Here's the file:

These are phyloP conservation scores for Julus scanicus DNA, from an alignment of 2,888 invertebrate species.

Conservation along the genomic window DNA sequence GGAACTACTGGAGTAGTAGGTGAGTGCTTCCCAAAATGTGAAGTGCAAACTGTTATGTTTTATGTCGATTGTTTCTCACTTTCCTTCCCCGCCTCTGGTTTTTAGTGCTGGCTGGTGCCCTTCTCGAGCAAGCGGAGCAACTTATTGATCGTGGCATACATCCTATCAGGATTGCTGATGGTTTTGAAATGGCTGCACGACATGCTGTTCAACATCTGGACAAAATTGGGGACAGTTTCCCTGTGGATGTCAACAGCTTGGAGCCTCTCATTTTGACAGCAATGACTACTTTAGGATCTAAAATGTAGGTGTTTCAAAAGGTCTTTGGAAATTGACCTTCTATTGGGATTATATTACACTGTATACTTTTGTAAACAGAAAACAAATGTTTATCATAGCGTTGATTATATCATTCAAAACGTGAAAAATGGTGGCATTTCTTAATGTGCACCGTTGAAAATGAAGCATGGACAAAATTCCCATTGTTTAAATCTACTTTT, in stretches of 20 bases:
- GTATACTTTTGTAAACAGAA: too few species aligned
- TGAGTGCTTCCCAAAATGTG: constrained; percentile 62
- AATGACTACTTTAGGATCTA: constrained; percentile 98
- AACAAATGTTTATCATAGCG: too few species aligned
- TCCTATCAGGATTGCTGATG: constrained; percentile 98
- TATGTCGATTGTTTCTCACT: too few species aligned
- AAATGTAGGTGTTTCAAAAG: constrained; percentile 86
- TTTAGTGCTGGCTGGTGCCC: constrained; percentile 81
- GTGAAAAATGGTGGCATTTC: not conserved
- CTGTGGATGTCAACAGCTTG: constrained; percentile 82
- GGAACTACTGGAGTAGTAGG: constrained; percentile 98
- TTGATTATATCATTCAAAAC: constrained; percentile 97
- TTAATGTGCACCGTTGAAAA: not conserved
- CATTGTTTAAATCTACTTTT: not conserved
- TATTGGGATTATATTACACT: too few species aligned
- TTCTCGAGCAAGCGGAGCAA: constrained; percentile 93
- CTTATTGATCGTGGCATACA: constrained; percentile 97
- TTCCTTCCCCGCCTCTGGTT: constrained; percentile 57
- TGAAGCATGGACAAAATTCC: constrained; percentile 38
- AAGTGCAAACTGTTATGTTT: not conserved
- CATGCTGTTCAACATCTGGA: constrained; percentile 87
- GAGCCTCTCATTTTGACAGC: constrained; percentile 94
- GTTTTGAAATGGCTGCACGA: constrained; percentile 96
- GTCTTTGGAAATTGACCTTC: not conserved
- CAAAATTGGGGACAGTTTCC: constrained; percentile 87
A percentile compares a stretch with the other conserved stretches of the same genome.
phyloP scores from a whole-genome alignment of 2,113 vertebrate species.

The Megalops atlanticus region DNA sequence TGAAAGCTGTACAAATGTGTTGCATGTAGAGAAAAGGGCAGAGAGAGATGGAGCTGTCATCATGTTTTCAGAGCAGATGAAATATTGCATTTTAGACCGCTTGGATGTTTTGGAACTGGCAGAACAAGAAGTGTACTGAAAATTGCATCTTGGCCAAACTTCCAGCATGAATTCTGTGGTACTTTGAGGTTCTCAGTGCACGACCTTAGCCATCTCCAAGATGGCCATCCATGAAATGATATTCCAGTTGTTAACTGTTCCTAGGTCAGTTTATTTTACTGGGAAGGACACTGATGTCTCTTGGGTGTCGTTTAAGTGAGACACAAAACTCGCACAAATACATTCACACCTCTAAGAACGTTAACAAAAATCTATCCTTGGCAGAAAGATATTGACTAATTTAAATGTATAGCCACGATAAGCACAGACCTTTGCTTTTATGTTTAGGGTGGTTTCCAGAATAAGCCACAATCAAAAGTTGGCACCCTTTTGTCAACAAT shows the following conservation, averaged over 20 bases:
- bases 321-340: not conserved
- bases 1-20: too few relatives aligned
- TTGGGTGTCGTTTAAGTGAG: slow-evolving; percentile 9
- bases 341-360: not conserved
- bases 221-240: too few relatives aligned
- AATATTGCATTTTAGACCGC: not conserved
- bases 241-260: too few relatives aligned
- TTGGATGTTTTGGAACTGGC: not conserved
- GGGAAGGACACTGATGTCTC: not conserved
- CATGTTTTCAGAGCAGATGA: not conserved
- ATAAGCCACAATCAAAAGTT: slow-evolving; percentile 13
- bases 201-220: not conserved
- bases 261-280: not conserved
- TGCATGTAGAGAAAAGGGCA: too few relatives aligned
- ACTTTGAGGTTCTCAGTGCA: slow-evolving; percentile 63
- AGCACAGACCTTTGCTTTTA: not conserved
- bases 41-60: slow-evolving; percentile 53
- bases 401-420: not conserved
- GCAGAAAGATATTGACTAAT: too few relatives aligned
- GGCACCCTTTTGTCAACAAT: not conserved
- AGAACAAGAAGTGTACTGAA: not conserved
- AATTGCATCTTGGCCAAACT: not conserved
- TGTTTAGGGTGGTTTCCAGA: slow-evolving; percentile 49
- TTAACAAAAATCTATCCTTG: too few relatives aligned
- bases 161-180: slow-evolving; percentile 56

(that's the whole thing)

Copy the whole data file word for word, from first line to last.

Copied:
These are phyloP conservation scores for Julus scanicus DNA, from an alignment of 2,888 invertebrate species.

Conservation along the genomic window DNA sequence GGAACTACTGGAGTAGTAGGTGAGTGCTTCCCAAAATGTGAAGTGCAAACTGTTATGTTTTATGTCGATTGTTTCTCACTTTCCTTCCCCGCCTCTGGTTTTTAGTGCTGGCTGGTGCCCTTCTCGAGCAAGCGGAGCAACTTATTGATCGTGGCATACATCCTATCAGGATTGCTGATGGTTTTGAAATGGCTGCACGACATGCTGTTCAACATCTGGACAAAATTGGGGACAGTTTCCCTGTGGATGTCAACAGCTTGGAGCCTCTCATTTTGACAGCAATGACTACTTTAGGATCTAAAATGTAGGTGTTTCAAAAGGTCTTTGGAAATTGACCTTCTATTGGGATTATATTACACTGTATACTTTTGTAAACAGAAAACAAATGTTTATCATAGCGTTGATTATATCATTCAAAACGTGAAAAATGGTGGCATTTCTTAATGTGCACCGTTGAAAATGAAGCATGGACAAAATTCCCATTGTTTAAATCTACTTTT, in stretches of 20 bases:
- GTATACTTTTGTAAACAGAA: too few species aligned
- TGAGTGCTTCCCAAAATGTG: constrained; percentile 62
- AATGACTACTTTAGGATCTA: constrained; percentile 98
- AACAAATGTTTATCATAGCG: too few species aligned
- TCCTATCAGGATTGCTGATG: constrained; percentile 98
- TATGTCGATTGTTTCTCACT: too few species aligned
- AAATGTAGGTGTTTCAAAAG: constrained; percentile 86
- TTTAGTGCTGGCTGGTGCCC: constrained; percentile 81
- GTGAAAAATGGTGGCATTTC: not conserved
- CTGTGGATGTCAACAGCTTG: constrained; percentile 82
- GGAACTACTGGAGTAGTAGG: constrained; percentile 98
- TTGATTATATCATTCAAAAC: constrained; percentile 97
- TTAATGTGCACCGTTGAAAA: not conserved
- CATTGTTTAAATCTACTTTT: not conserved
- TATTGGGATTATATTACACT: too few species aligned
- TTCTCGAGCAAGCGGAGCAA: constrained; percentile 93
- CTTATTGATCGTGGCATACA: constrained; percentile 97
- TTCCTTCCCCGCCTCTGGTT: constrained; percentile 57
- TGAAGCATGGACAAAATTCC: constrained; percentile 38
- AAGTGCAAACTGTTATGTTT: not conserved
- CATGCTGTTCAACATCTGGA: constrained; percentile 87
- GAGCCTCTCATTTTGACAGC: constrained; percentile 94
- GTTTTGAAATGGCTGCACGA: constrained; percentile 96
- GTCTTTGGAAATTGACCTTC: not conserved
- CAAAATTGGGGACAGTTTCC: constrained; percentile 87
A percentile compares a stretch with the other conserved stretches of the same genome.
phyloP scores from a whole-genome alignment of 2,113 vertebrate species.

The Megalops atlanticus region DNA sequence TGAAAGCTGTACAAATGTGTTGCATGTAGAGAAAAGGGCAGAGAGAGATGGAGCTGTCATCATGTTTTCAGAGCAGATGAAATATTGCATTTTAGACCGCTTGGATGTTTTGGAACTGGCAGAACAAGAAGTGTACTGAAAATTGCATCTTGGCCAAACTTCCAGCATGAATTCTGTGGTACTTTGAGGTTCTCAGTGCACGACCTTAGCCATCTCCAAGATGGCCATCCATGAAATGATATTCCAGTTGTTAACTGTTCCTAGGTCAGTTTATTTTACTGGGAAGGACACTGATGTCTCTTGGGTGTCGTTTAAGTGAGACACAAAACTCGCACAAATACATTCACACCTCTAAGAACGTTAACAAAAATCTATCCTTGGCAGAAAGATATTGACTAATTTAAATGTATAGCCACGATAAGCACAGACCTTTGCTTTTATGTTTAGGGTGGTTTCCAGAATAAGCCACAATCAAAAGTTGGCACCCTTTTGTCAACAAT shows the following conservation, averaged over 20 bases:
- bases 321-340: not conserved
- bases 1-20: too few relatives aligned
- TTGGGTGTCGTTTAAGTGAG: slow-evolving; percentile 9
- bases 341-360: not conserved
- bases 221-240: too few relatives aligned
- AATATTGCATTTTAGACCGC: not conserved
- bases 241-260: too few relatives aligned
- TTGGATGTTTTGGAACTGGC: not conserved
- GGGAAGGACACTGATGTCTC: not conserved
- CATGTTTTCAGAGCAGATGA: not conserved
- ATAAGCCACAATCAAAAGTT: slow-evolving; percentile 13
- bases 201-220: not conserved
- bases 261-280: not conserved
- TGCATGTAGAGAAAAGGGCA: too few relatives aligned
- ACTTTGAGGTTCTCAGTGCA: slow-evolving; percentile 63
- AGCACAGACCTTTGCTTTTA: not conserved
- bases 41-60: slow-evolving; percentile 53
- bases 401-420: not conserved
- GCAGAAAGATATTGACTAAT: too few relatives aligned
- GGCACCCTTTTGTCAACAAT: not conserved
- AGAACAAGAAGTGTACTGAA: not conserved
- AATTGCATCTTGGCCAAACT: not conserved
- TGTTTAGGGTGGTTTCCAGA: slow-evolving; percentile 49
- TTAACAAAAATCTATCCTTG: too few relatives aligned
- bases 161-180: slow-evolving; percentile 56